Have you ever noticed that when gas prices shoot up, local news reporters like to recite laundry lists of things we can do to save money at the pump?
I'm sure you've heard them all by now
• Don't speed
• Keep your tires properly inflated
• Get a hybrid car
My favorite was one that involved staggering your work hours in an effort to avoid peak rush hours.
I don't know about you, but I don't know a lot of folks that really have that option. Not that any of this really matters, anyway.
The bottom line is, we're running out of cheap oil. This is a sinking ship being held together by duct tape and misguided optimism. And no amount of tire inflating or work hour modifications can change that.
Where did all the oil go?
Twenty years ago, there were fifteen oil fields that had the capacity to produce more than one million barrels per day. Today, only four can produce that much. And there hasn't been one significant new discovery (one where production is economically feasible, anyway) in decades.
As a result, global supplies are falling well short of demand. And this is not a trend that will ease up anytime soon — if ever.
So not surprisingly — since oil accounts for 90 percent of the energy we use today for transportation — investors that aren't blinded by complacency, are investing appropriately
They're taking long-term positions today, in the companies that will provide tomorrow's alternative transportation technologies.
We'll get into the specifics of some of these companies next week. But before that, I think it's important that we fully understand why there is little long-term value in oil.
The myth of cheap oil
From exploration to extraction to consumption, there is no doubt that oil has been an absolute nightmare. The global impact on our environment has been nothing short of devastating.
But what about the economic impact?
Certainly there are those that will tell you oil is an economic home run. And nothing can come close. After all, there are no other commercially-available transportation fuels available to us right now that can do the job of oil. And the refrains of "cheaper than alternatives" can often be deafening.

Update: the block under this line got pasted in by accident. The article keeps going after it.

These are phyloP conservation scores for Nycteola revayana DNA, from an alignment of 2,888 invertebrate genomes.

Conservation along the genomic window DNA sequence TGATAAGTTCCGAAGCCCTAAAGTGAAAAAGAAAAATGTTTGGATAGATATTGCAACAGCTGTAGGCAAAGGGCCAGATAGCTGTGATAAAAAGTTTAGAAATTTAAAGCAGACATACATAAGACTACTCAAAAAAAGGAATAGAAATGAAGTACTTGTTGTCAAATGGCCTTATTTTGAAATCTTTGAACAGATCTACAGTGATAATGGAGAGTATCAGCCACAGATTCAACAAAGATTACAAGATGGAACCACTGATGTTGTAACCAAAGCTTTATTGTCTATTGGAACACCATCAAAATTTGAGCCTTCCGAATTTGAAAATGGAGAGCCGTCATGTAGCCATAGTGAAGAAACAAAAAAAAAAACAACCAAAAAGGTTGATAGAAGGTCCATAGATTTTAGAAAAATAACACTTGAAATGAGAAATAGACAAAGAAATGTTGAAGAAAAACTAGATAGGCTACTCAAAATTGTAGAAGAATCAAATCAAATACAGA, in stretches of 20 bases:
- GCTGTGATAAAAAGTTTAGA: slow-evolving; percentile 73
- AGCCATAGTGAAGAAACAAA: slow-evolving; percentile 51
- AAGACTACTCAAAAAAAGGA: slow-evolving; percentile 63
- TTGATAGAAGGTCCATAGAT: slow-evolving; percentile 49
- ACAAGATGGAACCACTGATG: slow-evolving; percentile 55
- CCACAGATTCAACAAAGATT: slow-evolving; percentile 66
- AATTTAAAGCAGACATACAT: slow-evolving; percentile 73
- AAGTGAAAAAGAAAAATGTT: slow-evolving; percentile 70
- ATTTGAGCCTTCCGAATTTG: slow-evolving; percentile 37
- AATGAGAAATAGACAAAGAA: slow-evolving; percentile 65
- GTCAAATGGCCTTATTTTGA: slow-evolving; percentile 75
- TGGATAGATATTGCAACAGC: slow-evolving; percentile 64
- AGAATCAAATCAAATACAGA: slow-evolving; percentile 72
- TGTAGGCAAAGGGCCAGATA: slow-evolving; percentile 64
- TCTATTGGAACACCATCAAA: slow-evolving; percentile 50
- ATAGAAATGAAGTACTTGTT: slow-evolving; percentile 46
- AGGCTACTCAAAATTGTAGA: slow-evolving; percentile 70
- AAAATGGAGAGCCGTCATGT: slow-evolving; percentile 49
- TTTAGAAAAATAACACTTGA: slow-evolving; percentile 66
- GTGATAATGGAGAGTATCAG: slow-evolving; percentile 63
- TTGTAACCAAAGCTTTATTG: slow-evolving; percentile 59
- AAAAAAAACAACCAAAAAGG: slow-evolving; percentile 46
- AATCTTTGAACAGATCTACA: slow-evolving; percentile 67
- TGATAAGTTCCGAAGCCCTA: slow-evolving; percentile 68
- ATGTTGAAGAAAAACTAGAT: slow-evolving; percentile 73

The only problem with that argument is that oil is NOT cheaper than alternatives. Not when you analyze the cost of oil without leaving anything out.
The numbers they don't want you to see
Back in 2000, there was a Department of Energy study which found that supply disruptions, price hikes and loss of wealth suffered through oil market upheavals have cost the U.S. economy around $7 trillion (in 1998 dollars) over the thirty years from 1970 to 2000. The study focused on macroeconomic adjustment costs, the potential loss of GDP and wealth transfer. What it didn't include, however, were the military, strategic and political costs associated with U.S. and world dependence on oil imports. These costs, however, were recognized by a former Reagan White House alum and 12-year member of the National Petroleum Council, Milton Copulos.
After taking into account the direct and indirect costs of oil, the economic costs of oil supply disruption and military expenditures, he estimated the true cost of oil at around $480 a barrel—a far cry from today's price of around $130 a barrel.
Of course we can't forget the subsidies either. While Big Oil sympathizers like to call out the renewable energy industry for being reliant upon subsidies, they do a great job at keeping their own subsidies well-hidden.